It would be very hard to find where it comes from. Even capped my QHY8 had light leaks from the sides and back. I had to use electrical tape. Usually the wires from the fan going inside, holes in the casting, etc... I assume a DSLR would have plenty of little gaps everywhere too.
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Old 19-08-2015, 02:33 PM
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Fair enough.

What about the double peaks on the histo with the 60Da?
what's that all about? Is that just a facet of its differing sensitivity as compared to the 100OD?
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Old 19-08-2015, 02:49 PM
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Does it show up if you do liveview and crank up the ISO?
If so you could do that and then move your hand/piece of card/cloth around the scope/camera and see if you can find a spot where it changes...?
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Old 19-08-2015, 04:41 PM
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Quote:
Originally Posted by graham.hobart View Post
Fair enough.

What about the double peaks on the histo with the 60Da?
what's that all about? Is that just a facet of its differing sensitivity as compared to the 100OD?
hi Graham. you will get three peaks in the histogram, one for each colour. How many of the three peaks are distinguishable depends on the spectral distribution of the light source and the relative sensitivity of the camera in the three Bayer filter bands. Depending on the camera and the source you may be able to distinguish only one peak (ie all three colour peaks overlay), two peaks (two colour peaks overlay) or all three peaks.

Last edited by Shiraz; 19-08-2015 at 08:33 PM.
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Old 19-08-2015, 07:13 PM
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Shoot your flats at ISO-100.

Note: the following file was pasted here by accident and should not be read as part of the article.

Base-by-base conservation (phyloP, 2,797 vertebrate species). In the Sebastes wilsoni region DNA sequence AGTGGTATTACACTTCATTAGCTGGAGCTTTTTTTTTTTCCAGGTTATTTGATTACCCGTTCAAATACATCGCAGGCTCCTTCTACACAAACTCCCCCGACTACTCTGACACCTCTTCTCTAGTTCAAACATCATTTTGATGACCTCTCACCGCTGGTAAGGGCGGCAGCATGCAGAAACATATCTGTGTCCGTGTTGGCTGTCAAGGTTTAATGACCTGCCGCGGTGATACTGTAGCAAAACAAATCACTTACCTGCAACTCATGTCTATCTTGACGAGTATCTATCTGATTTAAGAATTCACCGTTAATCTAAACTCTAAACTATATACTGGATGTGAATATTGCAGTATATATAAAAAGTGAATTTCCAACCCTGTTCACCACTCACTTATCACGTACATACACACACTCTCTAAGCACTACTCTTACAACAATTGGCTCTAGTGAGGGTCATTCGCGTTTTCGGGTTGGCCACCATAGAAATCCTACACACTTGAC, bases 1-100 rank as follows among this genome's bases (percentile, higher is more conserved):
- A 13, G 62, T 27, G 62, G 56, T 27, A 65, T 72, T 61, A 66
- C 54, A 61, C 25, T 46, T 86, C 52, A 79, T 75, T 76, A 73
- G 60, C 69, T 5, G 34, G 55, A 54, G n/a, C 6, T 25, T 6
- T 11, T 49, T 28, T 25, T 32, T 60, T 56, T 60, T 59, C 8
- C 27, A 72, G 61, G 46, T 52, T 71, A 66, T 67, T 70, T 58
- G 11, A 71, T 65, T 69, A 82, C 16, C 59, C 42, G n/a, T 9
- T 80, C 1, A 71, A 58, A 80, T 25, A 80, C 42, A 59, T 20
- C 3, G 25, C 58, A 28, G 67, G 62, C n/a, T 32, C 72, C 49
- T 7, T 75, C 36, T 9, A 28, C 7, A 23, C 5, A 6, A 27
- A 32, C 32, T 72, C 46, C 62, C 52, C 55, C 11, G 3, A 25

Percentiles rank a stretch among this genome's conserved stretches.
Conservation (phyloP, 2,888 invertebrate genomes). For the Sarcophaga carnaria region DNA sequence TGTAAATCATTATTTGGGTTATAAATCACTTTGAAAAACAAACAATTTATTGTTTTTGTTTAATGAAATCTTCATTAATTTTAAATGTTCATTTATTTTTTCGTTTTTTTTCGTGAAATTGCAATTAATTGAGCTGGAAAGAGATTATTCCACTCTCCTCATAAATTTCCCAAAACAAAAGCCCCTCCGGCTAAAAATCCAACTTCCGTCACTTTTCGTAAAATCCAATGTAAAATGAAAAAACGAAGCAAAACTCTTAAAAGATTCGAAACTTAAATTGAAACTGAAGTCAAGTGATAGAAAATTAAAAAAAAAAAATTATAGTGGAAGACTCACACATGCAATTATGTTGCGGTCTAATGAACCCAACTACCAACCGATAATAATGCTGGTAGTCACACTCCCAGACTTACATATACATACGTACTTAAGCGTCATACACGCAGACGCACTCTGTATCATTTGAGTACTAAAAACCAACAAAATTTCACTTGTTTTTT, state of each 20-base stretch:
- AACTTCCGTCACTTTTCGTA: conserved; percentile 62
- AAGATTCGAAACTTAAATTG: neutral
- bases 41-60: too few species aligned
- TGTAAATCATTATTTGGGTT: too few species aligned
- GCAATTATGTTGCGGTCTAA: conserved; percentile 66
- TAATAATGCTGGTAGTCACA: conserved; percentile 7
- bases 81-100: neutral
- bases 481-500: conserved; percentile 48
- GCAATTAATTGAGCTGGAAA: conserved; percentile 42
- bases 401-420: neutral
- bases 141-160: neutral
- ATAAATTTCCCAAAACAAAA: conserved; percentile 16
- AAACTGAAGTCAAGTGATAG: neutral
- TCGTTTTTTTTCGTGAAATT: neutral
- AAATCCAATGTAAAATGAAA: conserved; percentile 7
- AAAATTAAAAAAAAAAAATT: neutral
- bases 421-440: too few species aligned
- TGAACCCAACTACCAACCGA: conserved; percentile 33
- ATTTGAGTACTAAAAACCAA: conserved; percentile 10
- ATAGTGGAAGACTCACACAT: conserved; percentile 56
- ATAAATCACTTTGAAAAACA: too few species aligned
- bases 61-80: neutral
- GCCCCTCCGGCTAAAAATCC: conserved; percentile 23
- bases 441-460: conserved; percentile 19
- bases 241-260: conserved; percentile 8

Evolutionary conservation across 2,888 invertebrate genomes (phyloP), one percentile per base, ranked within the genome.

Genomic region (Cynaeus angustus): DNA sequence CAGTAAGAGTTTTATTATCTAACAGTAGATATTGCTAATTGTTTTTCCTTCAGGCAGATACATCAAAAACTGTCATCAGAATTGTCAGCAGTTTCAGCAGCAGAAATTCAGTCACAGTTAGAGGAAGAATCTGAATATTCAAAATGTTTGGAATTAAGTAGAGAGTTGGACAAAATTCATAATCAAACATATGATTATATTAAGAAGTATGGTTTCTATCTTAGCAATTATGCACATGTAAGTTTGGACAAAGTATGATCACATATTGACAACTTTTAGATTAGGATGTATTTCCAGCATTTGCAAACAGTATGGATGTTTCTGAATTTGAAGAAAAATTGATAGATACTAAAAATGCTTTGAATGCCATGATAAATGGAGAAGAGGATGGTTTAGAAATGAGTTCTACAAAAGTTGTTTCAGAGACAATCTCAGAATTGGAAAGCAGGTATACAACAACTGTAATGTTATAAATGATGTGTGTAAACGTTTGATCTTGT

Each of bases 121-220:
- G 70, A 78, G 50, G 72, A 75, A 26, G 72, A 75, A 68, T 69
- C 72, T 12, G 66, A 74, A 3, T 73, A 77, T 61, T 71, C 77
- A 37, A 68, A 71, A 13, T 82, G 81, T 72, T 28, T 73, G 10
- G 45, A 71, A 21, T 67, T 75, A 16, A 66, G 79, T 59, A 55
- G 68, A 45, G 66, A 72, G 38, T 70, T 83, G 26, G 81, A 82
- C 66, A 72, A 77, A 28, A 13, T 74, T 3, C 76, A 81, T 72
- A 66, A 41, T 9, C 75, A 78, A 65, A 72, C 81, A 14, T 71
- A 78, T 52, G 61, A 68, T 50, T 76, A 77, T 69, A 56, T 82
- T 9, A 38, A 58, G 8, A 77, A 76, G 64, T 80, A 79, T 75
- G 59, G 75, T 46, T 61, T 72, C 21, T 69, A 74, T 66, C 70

Use Live View Exposure Simulation (if your camera has it), enable the histogram overlay, adjust your exposure until the histogram peaks 1/3rd to 1/2-way across the X-axis. Done.

Once the flats are done, also take the flat darks, at the same exposure duration.

H
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Old 20-08-2015, 07:37 AM
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curious

thanks Ray/H
I always thought you did the flats at same ISO as subs? I will try this.
The APT histo splits the colours so you get three histograms for RGB, is that what you mean Ray or are you meaning the peaks on each histogram?
If so I assume the 1000D is a one peak and the 60Da 2 peak overlay.
Cheers for clearing that up.
Thanks all
Graham
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Old 20-08-2015, 09:17 AM
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Flats, Darks and Bias should all be taken at the same ISO as what you're imaging in. Having the same ISO is just for pixel to pixel variations, won't effect vignetting and what not.
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Old 20-08-2015, 09:19 AM
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From all the literature I've read over the last ten years, it has always stated to shoot the flat lights/darks at the lowest native ISO of your camera. For Canon's, this is ISO-100.

Worked for me.

H
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Old 20-08-2015, 09:35 AM
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Quote:
Originally Posted by graham.hobart View Post
thanks Ray/H

The APT histo splits the colours so you get three histograms for RGB, is that what you mean Ray or are you meaning the peaks on each histogram?
If so I assume the 1000D is a one peak and the 60Da 2 peak overlay.
Cheers for clearing that up.
Thanks all
Graham